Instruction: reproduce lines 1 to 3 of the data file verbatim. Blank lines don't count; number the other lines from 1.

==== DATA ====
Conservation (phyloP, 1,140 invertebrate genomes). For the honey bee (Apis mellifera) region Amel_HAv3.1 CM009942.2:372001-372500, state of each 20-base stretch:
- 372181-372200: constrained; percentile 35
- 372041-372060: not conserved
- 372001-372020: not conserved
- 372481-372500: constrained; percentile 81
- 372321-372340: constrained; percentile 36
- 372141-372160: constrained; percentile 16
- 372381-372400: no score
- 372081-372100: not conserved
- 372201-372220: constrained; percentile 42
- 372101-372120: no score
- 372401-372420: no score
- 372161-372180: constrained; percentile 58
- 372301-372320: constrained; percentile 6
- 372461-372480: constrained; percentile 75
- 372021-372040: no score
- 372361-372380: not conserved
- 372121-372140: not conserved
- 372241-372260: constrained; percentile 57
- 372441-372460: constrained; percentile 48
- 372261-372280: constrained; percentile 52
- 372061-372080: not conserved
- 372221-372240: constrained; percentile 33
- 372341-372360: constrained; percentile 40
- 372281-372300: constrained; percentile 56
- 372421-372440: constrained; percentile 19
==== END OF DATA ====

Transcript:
Conservation (phyloP, 1,140 invertebrate genomes). For the honey bee (Apis mellifera) region Amel_HAv3.1 CM009942.2:372001-372500, state of each 20-base stretch:
- 372181-372200: constrained; percentile 35
- 372041-372060: not conserved